Even with regard to content, there are wrinkles in the law. The original version of the ECPA expanded and amended the wiretap statute and sits right next to the wiretap laws in the U.S. Code. It tried to shade distinctions among “electronic communications” based on the kind of privacy you might reasonably expect if, for example, you left your email on a company’s servers for longer than 180 days. Congress in 1986 was thinking more about MCI Mail than about Gmail, and legislators hadn’t yet given any attention to the cloud services that companies like Yahoo, Google, Facebook, and Amazon would later offer. (A lot of us keep a lot of our email around on these services for much longer than 180 days.)

The U.S. government consistently has taken the position that metadata deserves less protection than content itself does. The problem, as any privacy expert can tell you, is that metadata may in fact reveal just as much about you as the content of your calls, emails, or Web postings. Internet security expert Susan Landau argues that, in fact, metadata is generally more revealing. As Landau told the New Yorker in 2013, when the government can easily capture and track “who you call, and who they call … you know exactly what is happening—you don’t need the content.”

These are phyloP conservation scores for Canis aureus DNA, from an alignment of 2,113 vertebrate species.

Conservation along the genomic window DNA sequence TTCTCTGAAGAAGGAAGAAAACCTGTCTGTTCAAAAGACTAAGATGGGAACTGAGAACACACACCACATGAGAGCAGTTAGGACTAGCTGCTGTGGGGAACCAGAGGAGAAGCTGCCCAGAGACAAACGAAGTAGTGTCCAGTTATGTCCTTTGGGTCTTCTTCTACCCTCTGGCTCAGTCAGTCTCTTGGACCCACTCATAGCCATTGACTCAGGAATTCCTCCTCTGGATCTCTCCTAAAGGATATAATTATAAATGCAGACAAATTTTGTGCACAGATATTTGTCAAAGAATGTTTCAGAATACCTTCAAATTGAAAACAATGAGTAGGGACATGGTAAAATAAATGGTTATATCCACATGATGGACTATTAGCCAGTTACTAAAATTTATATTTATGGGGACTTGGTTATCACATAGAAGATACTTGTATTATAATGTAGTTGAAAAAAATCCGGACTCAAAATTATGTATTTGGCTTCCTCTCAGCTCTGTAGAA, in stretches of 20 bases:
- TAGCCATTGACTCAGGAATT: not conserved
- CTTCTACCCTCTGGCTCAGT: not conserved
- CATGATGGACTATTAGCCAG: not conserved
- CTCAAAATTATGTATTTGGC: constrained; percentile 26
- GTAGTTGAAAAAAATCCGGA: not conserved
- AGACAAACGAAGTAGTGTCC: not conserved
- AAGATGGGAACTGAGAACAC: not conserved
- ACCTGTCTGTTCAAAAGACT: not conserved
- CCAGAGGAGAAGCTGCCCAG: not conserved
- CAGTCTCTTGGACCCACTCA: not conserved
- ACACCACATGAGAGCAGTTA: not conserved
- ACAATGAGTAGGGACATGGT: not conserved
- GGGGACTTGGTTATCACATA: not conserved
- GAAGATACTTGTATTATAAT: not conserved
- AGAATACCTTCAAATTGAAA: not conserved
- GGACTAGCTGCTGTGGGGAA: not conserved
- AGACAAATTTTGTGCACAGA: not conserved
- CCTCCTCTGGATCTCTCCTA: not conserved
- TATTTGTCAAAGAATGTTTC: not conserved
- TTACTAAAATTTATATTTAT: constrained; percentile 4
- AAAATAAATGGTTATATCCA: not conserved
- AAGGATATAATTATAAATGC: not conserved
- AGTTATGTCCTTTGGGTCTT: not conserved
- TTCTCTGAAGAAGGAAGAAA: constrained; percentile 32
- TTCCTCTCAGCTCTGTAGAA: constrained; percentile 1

Landau uses the example of when a call to a gynecologist is followed by a call to an oncologist and then calls to family members. The entity with the metadata may actually have more information about what you’re thinking and feeling than any of your family members may have. This kind of information is also useful for identifying political associations among individuals that many post–surveillance-state governments have severely restricted or banned from routine collection.

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The government, including prominent supporters of the National Security Agency, agrees with Landau. Former NSA General Counsel Stewart Baker says that “metadata absolutely tells you everything about somebody's life. If you have enough metadata, you don't really need content.” Gen. Michael Hayden, former director of both the NSA and the CIA, puts it more bluntly: “We kill people based on metadata.”

The fact is, real public dialogue about the degree to which our communications deserve protection from government snooping hasn’t yet happened. The best ECPA reform proposal currently before Congress—S. 356, the Lee-Leahy ECPA Amendments Actwould require warrants for content disclosure and would rationalize and simplify the ECPA’s various provisions for how this is done. But despite its virtues, the bill is not aimed at metadata at all.